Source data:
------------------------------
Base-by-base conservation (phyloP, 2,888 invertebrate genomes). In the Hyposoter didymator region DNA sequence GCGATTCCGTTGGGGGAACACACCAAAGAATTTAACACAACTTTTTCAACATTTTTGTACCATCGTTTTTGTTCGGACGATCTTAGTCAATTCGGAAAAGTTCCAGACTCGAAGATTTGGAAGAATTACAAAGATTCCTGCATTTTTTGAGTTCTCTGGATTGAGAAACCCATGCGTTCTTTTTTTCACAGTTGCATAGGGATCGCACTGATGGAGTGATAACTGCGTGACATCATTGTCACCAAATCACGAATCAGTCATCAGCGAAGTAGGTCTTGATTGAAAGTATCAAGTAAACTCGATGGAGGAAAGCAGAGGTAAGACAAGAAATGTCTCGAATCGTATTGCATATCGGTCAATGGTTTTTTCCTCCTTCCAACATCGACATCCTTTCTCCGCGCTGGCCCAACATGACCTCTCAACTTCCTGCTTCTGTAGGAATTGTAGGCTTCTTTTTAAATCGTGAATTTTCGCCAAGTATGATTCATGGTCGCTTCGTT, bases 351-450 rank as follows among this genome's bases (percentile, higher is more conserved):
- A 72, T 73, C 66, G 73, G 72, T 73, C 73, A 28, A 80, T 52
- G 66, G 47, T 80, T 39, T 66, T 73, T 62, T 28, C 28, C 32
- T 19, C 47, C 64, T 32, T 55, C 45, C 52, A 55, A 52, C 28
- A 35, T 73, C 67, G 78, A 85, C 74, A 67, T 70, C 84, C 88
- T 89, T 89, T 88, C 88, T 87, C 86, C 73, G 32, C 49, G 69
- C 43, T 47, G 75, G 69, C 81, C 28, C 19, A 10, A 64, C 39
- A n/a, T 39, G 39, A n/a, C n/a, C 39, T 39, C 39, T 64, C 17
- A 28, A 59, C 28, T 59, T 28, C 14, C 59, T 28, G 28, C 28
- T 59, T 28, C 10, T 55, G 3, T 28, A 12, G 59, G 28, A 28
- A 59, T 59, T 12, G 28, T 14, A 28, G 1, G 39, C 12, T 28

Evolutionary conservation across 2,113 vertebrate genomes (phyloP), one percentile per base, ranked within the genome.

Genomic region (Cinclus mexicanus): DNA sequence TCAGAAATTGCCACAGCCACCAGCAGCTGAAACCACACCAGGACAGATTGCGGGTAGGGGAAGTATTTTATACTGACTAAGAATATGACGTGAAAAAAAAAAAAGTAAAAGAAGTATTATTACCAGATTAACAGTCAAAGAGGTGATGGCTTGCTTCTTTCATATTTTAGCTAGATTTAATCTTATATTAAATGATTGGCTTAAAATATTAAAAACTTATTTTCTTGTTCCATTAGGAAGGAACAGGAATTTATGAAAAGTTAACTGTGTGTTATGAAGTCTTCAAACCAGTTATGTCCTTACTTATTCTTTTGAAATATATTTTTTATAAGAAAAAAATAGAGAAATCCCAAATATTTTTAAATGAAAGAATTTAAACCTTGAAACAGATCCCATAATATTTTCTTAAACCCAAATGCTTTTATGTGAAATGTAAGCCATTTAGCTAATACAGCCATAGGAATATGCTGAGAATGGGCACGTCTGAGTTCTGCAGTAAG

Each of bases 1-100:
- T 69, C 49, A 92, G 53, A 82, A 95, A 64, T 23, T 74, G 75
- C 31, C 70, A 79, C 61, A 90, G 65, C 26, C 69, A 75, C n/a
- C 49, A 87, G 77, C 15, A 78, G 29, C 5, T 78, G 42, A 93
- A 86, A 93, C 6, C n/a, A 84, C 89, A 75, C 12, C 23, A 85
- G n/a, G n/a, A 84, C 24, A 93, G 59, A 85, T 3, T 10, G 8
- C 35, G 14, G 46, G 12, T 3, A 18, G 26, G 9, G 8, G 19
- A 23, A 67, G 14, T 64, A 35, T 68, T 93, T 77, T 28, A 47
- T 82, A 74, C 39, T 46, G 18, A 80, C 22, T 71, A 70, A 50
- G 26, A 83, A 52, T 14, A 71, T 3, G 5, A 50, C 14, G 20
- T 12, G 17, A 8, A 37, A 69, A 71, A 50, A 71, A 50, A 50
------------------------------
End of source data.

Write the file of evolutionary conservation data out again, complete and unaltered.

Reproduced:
Base-by-base conservation (phyloP, 2,888 invertebrate genomes). In the Hyposoter didymator region DNA sequence GCGATTCCGTTGGGGGAACACACCAAAGAATTTAACACAACTTTTTCAACATTTTTGTACCATCGTTTTTGTTCGGACGATCTTAGTCAATTCGGAAAAGTTCCAGACTCGAAGATTTGGAAGAATTACAAAGATTCCTGCATTTTTTGAGTTCTCTGGATTGAGAAACCCATGCGTTCTTTTTTTCACAGTTGCATAGGGATCGCACTGATGGAGTGATAACTGCGTGACATCATTGTCACCAAATCACGAATCAGTCATCAGCGAAGTAGGTCTTGATTGAAAGTATCAAGTAAACTCGATGGAGGAAAGCAGAGGTAAGACAAGAAATGTCTCGAATCGTATTGCATATCGGTCAATGGTTTTTTCCTCCTTCCAACATCGACATCCTTTCTCCGCGCTGGCCCAACATGACCTCTCAACTTCCTGCTTCTGTAGGAATTGTAGGCTTCTTTTTAAATCGTGAATTTTCGCCAAGTATGATTCATGGTCGCTTCGTT, bases 351-450 rank as follows among this genome's bases (percentile, higher is more conserved):
- A 72, T 73, C 66, G 73, G 72, T 73, C 73, A 28, A 80, T 52
- G 66, G 47, T 80, T 39, T 66, T 73, T 62, T 28, C 28, C 32
- T 19, C 47, C 64, T 32, T 55, C 45, C 52, A 55, A 52, C 28
- A 35, T 73, C 67, G 78, A 85, C 74, A 67, T 70, C 84, C 88
- T 89, T 89, T 88, C 88, T 87, C 86, C 73, G 32, C 49, G 69
- C 43, T 47, G 75, G 69, C 81, C 28, C 19, A 10, A 64, C 39
- A n/a, T 39, G 39, A n/a, C n/a, C 39, T 39, C 39, T 64, C 17
- A 28, A 59, C 28, T 59, T 28, C 14, C 59, T 28, G 28, C 28
- T 59, T 28, C 10, T 55, G 3, T 28, A 12, G 59, G 28, A 28
- A 59, T 59, T 12, G 28, T 14, A 28, G 1, G 39, C 12, T 28

Evolutionary conservation across 2,113 vertebrate genomes (phyloP), one percentile per base, ranked within the genome.

Genomic region (Cinclus mexicanus): DNA sequence TCAGAAATTGCCACAGCCACCAGCAGCTGAAACCACACCAGGACAGATTGCGGGTAGGGGAAGTATTTTATACTGACTAAGAATATGACGTGAAAAAAAAAAAAGTAAAAGAAGTATTATTACCAGATTAACAGTCAAAGAGGTGATGGCTTGCTTCTTTCATATTTTAGCTAGATTTAATCTTATATTAAATGATTGGCTTAAAATATTAAAAACTTATTTTCTTGTTCCATTAGGAAGGAACAGGAATTTATGAAAAGTTAACTGTGTGTTATGAAGTCTTCAAACCAGTTATGTCCTTACTTATTCTTTTGAAATATATTTTTTATAAGAAAAAAATAGAGAAATCCCAAATATTTTTAAATGAAAGAATTTAAACCTTGAAACAGATCCCATAATATTTTCTTAAACCCAAATGCTTTTATGTGAAATGTAAGCCATTTAGCTAATACAGCCATAGGAATATGCTGAGAATGGGCACGTCTGAGTTCTGCAGTAAG

Each of bases 1-100:
- T 69, C 49, A 92, G 53, A 82, A 95, A 64, T 23, T 74, G 75
- C 31, C 70, A 79, C 61, A 90, G 65, C 26, C 69, A 75, C n/a
- C 49, A 87, G 77, C 15, A 78, G 29, C 5, T 78, G 42, A 93
- A 86, A 93, C 6, C n/a, A 84, C 89, A 75, C 12, C 23, A 85
- G n/a, G n/a, A 84, C 24, A 93, G 59, A 85, T 3, T 10, G 8
- C 35, G 14, G 46, G 12, T 3, A 18, G 26, G 9, G 8, G 19
- A 23, A 67, G 14, T 64, A 35, T 68, T 93, T 77, T 28, A 47
- T 82, A 74, C 39, T 46, G 18, A 80, C 22, T 71, A 70, A 50
- G 26, A 83, A 52, T 14, A 71, T 3, G 5, A 50, C 14, G 20
- T 12, G 17, A 8, A 37, A 69, A 71, A 50, A 71, A 50, A 50